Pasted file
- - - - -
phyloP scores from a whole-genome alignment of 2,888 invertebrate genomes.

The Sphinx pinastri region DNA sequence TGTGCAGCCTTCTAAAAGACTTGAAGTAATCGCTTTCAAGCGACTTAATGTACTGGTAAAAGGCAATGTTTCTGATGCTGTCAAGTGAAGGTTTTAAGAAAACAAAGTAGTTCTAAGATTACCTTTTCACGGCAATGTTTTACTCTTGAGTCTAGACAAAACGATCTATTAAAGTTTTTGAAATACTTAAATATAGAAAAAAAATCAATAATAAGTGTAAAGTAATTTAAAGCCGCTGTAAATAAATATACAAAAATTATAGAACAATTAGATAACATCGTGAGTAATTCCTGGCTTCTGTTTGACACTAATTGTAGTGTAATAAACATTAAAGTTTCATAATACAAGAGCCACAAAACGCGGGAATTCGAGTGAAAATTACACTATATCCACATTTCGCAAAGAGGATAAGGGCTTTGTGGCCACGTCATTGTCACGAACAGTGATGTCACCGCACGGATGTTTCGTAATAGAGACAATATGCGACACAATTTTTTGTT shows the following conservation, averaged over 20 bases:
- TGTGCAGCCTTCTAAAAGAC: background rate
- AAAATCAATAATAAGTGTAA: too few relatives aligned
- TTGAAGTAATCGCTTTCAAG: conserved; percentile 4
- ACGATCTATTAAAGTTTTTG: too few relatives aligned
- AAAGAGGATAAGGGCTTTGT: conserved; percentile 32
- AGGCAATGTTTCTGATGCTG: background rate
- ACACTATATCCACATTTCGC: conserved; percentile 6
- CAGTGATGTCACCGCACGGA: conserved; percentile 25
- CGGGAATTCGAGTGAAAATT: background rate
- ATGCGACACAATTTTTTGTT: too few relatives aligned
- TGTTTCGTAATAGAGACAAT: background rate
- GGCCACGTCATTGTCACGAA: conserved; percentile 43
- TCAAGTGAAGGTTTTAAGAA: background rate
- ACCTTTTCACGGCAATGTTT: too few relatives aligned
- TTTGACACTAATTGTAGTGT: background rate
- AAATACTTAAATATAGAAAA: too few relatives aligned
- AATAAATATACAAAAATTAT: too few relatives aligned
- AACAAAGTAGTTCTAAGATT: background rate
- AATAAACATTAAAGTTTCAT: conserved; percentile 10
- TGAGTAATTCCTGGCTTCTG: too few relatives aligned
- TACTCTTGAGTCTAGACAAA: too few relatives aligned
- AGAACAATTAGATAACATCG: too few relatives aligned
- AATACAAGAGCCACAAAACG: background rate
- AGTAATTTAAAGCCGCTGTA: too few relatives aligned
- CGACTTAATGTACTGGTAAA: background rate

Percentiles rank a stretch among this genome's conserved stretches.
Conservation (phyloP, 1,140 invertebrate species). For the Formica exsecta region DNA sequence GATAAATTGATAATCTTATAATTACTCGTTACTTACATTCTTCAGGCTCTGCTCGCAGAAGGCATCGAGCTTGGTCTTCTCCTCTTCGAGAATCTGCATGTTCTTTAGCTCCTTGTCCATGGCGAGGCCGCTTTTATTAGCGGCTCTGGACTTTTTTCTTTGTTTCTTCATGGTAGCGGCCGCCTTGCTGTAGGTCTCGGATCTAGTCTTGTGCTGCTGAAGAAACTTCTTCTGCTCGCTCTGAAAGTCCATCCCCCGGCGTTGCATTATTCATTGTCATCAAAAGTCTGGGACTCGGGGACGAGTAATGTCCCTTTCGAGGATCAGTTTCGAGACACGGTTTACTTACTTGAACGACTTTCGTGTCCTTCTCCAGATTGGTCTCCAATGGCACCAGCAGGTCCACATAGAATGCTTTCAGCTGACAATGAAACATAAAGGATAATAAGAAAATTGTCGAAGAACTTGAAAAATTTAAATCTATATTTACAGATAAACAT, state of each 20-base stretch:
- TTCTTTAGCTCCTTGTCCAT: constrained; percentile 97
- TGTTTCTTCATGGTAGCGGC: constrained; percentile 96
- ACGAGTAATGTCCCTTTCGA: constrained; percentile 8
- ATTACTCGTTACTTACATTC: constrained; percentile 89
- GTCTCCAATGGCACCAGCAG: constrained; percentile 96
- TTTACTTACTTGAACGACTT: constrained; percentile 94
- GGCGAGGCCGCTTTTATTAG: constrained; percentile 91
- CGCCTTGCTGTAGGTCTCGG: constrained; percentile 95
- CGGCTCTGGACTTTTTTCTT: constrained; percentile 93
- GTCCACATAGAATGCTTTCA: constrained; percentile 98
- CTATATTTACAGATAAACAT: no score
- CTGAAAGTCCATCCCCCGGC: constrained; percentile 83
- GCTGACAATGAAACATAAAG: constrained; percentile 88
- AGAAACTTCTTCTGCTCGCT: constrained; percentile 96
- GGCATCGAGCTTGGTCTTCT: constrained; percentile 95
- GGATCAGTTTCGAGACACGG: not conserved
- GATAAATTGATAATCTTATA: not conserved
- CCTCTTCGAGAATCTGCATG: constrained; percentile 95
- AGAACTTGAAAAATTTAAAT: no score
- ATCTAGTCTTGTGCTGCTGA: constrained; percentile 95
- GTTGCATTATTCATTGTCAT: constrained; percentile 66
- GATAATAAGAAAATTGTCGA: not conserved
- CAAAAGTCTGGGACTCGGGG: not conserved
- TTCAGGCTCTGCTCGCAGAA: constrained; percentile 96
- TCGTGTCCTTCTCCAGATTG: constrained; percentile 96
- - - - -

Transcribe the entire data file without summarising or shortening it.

phyloP scores from a whole-genome alignment of 2,888 invertebrate genomes.

The Sphinx pinastri region DNA sequence TGTGCAGCCTTCTAAAAGACTTGAAGTAATCGCTTTCAAGCGACTTAATGTACTGGTAAAAGGCAATGTTTCTGATGCTGTCAAGTGAAGGTTTTAAGAAAACAAAGTAGTTCTAAGATTACCTTTTCACGGCAATGTTTTACTCTTGAGTCTAGACAAAACGATCTATTAAAGTTTTTGAAATACTTAAATATAGAAAAAAAATCAATAATAAGTGTAAAGTAATTTAAAGCCGCTGTAAATAAATATACAAAAATTATAGAACAATTAGATAACATCGTGAGTAATTCCTGGCTTCTGTTTGACACTAATTGTAGTGTAATAAACATTAAAGTTTCATAATACAAGAGCCACAAAACGCGGGAATTCGAGTGAAAATTACACTATATCCACATTTCGCAAAGAGGATAAGGGCTTTGTGGCCACGTCATTGTCACGAACAGTGATGTCACCGCACGGATGTTTCGTAATAGAGACAATATGCGACACAATTTTTTGTT shows the following conservation, averaged over 20 bases:
- TGTGCAGCCTTCTAAAAGAC: background rate
- AAAATCAATAATAAGTGTAA: too few relatives aligned
- TTGAAGTAATCGCTTTCAAG: conserved; percentile 4
- ACGATCTATTAAAGTTTTTG: too few relatives aligned
- AAAGAGGATAAGGGCTTTGT: conserved; percentile 32
- AGGCAATGTTTCTGATGCTG: background rate
- ACACTATATCCACATTTCGC: conserved; percentile 6
- CAGTGATGTCACCGCACGGA: conserved; percentile 25
- CGGGAATTCGAGTGAAAATT: background rate
- ATGCGACACAATTTTTTGTT: too few relatives aligned
- TGTTTCGTAATAGAGACAAT: background rate
- GGCCACGTCATTGTCACGAA: conserved; percentile 43
- TCAAGTGAAGGTTTTAAGAA: background rate
- ACCTTTTCACGGCAATGTTT: too few relatives aligned
- TTTGACACTAATTGTAGTGT: background rate
- AAATACTTAAATATAGAAAA: too few relatives aligned
- AATAAATATACAAAAATTAT: too few relatives aligned
- AACAAAGTAGTTCTAAGATT: background rate
- AATAAACATTAAAGTTTCAT: conserved; percentile 10
- TGAGTAATTCCTGGCTTCTG: too few relatives aligned
- TACTCTTGAGTCTAGACAAA: too few relatives aligned
- AGAACAATTAGATAACATCG: too few relatives aligned
- AATACAAGAGCCACAAAACG: background rate
- AGTAATTTAAAGCCGCTGTA: too few relatives aligned
- CGACTTAATGTACTGGTAAA: background rate

Percentiles rank a stretch among this genome's conserved stretches.
Conservation (phyloP, 1,140 invertebrate species). For the Formica exsecta region DNA sequence GATAAATTGATAATCTTATAATTACTCGTTACTTACATTCTTCAGGCTCTGCTCGCAGAAGGCATCGAGCTTGGTCTTCTCCTCTTCGAGAATCTGCATGTTCTTTAGCTCCTTGTCCATGGCGAGGCCGCTTTTATTAGCGGCTCTGGACTTTTTTCTTTGTTTCTTCATGGTAGCGGCCGCCTTGCTGTAGGTCTCGGATCTAGTCTTGTGCTGCTGAAGAAACTTCTTCTGCTCGCTCTGAAAGTCCATCCCCCGGCGTTGCATTATTCATTGTCATCAAAAGTCTGGGACTCGGGGACGAGTAATGTCCCTTTCGAGGATCAGTTTCGAGACACGGTTTACTTACTTGAACGACTTTCGTGTCCTTCTCCAGATTGGTCTCCAATGGCACCAGCAGGTCCACATAGAATGCTTTCAGCTGACAATGAAACATAAAGGATAATAAGAAAATTGTCGAAGAACTTGAAAAATTTAAATCTATATTTACAGATAAACAT, state of each 20-base stretch:
- TTCTTTAGCTCCTTGTCCAT: constrained; percentile 97
- TGTTTCTTCATGGTAGCGGC: constrained; percentile 96
- ACGAGTAATGTCCCTTTCGA: constrained; percentile 8
- ATTACTCGTTACTTACATTC: constrained; percentile 89
- GTCTCCAATGGCACCAGCAG: constrained; percentile 96
- TTTACTTACTTGAACGACTT: constrained; percentile 94
- GGCGAGGCCGCTTTTATTAG: constrained; percentile 91
- CGCCTTGCTGTAGGTCTCGG: constrained; percentile 95
- CGGCTCTGGACTTTTTTCTT: constrained; percentile 93
- GTCCACATAGAATGCTTTCA: constrained; percentile 98
- CTATATTTACAGATAAACAT: no score
- CTGAAAGTCCATCCCCCGGC: constrained; percentile 83
- GCTGACAATGAAACATAAAG: constrained; percentile 88
- AGAAACTTCTTCTGCTCGCT: constrained; percentile 96
- GGCATCGAGCTTGGTCTTCT: constrained; percentile 95
- GGATCAGTTTCGAGACACGG: not conserved
- GATAAATTGATAATCTTATA: not conserved
- CCTCTTCGAGAATCTGCATG: constrained; percentile 95
- AGAACTTGAAAAATTTAAAT: no score
- ATCTAGTCTTGTGCTGCTGA: constrained; percentile 95
- GTTGCATTATTCATTGTCAT: constrained; percentile 66
- GATAATAAGAAAATTGTCGA: not conserved
- CAAAAGTCTGGGACTCGGGG: not conserved
- TTCAGGCTCTGCTCGCAGAA: constrained; percentile 96
- TCGTGTCCTTCTCCAGATTG: constrained; percentile 96